Auto and tech companies continue to scramble to make sure they have a prom date for the self-driving future (there should be an app for that), and the latest hookup, announced today, is between Ford and ride-hailing service Lyft.
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Ford says the companies will partner to put self-driving Fords into Lyft's ride-hailing network. The goal is to develop systems that marry the automaker's development of autonomous cars with Lyft's network and customer base to deploy them. Lyft is the No. 2 ride-hailing network and now operates in 40 states, with plans to expand in the U.S. and abroad. Lyft has said it is developing an open platform for multiple companies to connect self-driving vehicles into its network.
Under the new partnership, the companies will look at how to integrate Ford autonomous technology with Lyft's vehicle dispatch platform, where the deployment should start and what infrastructure is needed to maintain the self-driving cars, Sherif Marakby, Ford vice president for autonomous vehicles and electrification, stated in a blog post.
Marakby wrote that deployment would begin with drivers in the vehicles and that autonomous operation would begin only when safety and dependability could be assured. That also would depend, in part, on government regulation of such services. Among pilot projects already underway, Uber is testing self-driving vehicles in Pittsburgh through its research facility, and Ford recently announced a self-driving pizza delivery vehicle in Ann Arbor, Mich.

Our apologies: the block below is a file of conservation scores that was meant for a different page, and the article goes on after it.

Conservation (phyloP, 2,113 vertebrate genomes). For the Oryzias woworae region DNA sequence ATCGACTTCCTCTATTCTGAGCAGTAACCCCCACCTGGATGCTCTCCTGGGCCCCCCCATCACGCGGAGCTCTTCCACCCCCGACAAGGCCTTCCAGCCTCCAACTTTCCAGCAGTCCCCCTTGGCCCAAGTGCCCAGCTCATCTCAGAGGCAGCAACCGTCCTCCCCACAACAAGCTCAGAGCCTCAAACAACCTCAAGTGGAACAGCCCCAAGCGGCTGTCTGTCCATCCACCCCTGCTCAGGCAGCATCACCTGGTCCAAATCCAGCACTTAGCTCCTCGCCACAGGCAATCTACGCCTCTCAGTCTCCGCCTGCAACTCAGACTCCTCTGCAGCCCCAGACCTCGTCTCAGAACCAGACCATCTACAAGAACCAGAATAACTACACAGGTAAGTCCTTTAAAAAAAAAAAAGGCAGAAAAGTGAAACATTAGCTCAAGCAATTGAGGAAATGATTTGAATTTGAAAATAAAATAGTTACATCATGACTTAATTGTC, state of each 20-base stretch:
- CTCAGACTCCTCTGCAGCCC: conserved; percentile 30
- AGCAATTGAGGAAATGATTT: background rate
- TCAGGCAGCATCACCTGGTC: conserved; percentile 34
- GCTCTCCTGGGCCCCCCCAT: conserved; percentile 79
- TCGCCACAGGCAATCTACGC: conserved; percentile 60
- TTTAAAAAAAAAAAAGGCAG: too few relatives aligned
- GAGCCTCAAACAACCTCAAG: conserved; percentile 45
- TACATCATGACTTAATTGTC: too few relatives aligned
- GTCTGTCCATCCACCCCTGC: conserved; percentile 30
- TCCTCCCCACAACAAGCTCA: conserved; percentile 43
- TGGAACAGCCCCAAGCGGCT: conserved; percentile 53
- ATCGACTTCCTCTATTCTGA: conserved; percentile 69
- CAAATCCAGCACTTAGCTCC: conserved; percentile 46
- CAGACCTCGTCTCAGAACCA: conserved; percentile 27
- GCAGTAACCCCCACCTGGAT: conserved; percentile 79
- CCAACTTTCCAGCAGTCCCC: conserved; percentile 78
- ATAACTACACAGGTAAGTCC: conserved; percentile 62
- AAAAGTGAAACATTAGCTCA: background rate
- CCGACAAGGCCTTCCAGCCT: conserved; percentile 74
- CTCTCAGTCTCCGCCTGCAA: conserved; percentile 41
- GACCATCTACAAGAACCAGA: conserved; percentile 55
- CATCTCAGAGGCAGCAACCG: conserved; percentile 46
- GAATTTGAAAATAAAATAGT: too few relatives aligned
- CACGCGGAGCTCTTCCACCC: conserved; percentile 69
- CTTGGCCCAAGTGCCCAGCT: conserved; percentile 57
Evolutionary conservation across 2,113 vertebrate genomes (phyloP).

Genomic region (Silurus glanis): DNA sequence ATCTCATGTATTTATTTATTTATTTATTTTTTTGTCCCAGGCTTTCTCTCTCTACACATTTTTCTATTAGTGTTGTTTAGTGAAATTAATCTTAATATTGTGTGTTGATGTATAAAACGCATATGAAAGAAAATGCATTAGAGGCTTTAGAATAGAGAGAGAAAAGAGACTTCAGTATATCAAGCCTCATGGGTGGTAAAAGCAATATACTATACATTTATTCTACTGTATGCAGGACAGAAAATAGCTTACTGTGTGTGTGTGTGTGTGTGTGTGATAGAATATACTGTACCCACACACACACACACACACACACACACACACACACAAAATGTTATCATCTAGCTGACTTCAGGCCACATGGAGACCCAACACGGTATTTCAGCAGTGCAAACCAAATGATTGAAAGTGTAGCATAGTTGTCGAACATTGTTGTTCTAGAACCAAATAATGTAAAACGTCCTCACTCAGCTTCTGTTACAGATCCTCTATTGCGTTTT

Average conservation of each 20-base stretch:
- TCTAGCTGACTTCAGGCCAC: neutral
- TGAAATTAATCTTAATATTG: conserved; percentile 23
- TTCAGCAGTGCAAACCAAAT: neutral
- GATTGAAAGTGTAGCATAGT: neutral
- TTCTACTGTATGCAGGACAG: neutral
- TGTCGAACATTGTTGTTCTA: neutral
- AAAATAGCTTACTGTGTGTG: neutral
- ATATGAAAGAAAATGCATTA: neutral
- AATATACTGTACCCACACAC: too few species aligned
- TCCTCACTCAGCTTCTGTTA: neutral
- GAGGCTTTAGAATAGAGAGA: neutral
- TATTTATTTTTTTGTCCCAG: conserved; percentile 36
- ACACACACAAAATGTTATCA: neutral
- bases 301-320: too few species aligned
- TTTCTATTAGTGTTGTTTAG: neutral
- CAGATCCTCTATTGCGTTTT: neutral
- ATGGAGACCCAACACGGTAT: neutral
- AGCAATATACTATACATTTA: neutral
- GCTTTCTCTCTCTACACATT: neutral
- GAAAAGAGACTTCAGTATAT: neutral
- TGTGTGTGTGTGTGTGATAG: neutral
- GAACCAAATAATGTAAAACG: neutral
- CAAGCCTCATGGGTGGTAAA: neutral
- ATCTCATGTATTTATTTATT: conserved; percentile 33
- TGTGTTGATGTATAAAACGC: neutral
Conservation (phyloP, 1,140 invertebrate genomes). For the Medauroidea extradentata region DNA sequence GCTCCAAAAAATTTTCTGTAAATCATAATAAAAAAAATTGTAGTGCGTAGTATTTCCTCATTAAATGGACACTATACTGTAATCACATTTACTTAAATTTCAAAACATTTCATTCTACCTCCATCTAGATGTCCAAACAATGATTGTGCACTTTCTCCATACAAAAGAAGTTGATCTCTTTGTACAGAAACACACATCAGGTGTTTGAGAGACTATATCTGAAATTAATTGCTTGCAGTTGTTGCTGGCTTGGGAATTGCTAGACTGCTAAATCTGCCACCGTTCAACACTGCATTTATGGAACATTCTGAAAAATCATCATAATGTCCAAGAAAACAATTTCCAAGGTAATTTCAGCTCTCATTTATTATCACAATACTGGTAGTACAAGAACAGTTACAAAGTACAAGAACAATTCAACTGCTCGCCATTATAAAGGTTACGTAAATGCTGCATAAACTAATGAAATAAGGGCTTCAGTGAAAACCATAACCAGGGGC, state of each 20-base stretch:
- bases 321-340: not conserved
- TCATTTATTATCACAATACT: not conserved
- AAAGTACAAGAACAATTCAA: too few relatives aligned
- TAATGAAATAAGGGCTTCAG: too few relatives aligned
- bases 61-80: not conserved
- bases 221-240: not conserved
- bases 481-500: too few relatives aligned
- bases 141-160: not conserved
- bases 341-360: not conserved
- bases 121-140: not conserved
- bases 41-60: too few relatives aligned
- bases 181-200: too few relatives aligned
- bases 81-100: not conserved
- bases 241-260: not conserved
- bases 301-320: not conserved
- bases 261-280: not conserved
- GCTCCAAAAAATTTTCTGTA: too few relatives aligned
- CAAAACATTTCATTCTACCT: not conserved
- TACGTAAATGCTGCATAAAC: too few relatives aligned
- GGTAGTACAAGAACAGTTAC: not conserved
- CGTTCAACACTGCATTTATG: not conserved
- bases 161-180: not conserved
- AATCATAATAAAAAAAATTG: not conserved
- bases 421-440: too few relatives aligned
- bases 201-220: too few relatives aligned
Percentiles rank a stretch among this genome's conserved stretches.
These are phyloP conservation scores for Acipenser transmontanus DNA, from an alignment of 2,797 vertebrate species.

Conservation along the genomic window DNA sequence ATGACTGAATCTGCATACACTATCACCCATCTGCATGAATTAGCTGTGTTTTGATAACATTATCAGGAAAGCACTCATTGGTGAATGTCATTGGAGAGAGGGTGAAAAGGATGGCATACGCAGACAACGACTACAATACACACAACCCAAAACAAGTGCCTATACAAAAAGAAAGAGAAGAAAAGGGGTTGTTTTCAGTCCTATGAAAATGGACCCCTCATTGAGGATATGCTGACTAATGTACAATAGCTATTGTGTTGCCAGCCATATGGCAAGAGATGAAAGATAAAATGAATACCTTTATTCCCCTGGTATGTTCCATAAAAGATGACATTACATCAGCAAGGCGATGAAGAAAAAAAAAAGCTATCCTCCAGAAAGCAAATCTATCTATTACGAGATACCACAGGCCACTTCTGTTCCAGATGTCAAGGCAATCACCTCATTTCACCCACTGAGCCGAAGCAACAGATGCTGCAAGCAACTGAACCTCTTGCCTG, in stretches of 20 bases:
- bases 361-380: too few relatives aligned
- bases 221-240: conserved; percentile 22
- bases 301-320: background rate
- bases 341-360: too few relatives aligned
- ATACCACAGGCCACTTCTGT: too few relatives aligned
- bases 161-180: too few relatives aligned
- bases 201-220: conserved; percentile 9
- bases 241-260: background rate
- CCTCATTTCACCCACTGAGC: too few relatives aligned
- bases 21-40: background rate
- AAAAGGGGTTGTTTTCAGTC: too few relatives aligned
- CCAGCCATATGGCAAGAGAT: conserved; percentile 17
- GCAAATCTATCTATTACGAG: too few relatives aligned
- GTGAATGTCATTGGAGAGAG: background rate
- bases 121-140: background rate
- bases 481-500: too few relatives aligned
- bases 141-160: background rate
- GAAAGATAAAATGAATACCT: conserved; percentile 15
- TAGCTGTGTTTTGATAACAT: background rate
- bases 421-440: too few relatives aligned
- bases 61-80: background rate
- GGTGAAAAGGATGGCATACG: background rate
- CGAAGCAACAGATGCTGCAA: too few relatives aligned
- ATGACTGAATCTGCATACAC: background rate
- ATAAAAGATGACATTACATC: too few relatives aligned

Ride services and goods transport have been seen as likely first areas for deployment of expensive self-driving technology because of the potential cost benefits of eliminating drivers' jobs.
Lyft is 9 percent owned by GM, which invested $500 million in the company last year. That relationship is not exclusive, according to Lyft, and GM said today that the Ford deal does not affect its business links with San Francisco-based Lyft. GM has been providing short-term rentals for Lyft drivers, including Chevrolet Bolt EVs, through its Maven car-sharing service and has been testing self-driving Bolt EVs in San Francisco that are being developed with its recently purchased Cruise Automation subsidiary.
Lyft also already has links with Jaguar Land Rover (which invested $25 million) and Waymo, among other companies. A further potential complication in this tangled web of relationships is a Bloomberg report this month that Alphabet, parent of Google and Waymo, is in talks about a possible investment of $1 billion in Lyft. Waymo's previous relationship with rival Uber has been strained by an ongoing court battle over self-driving car technology.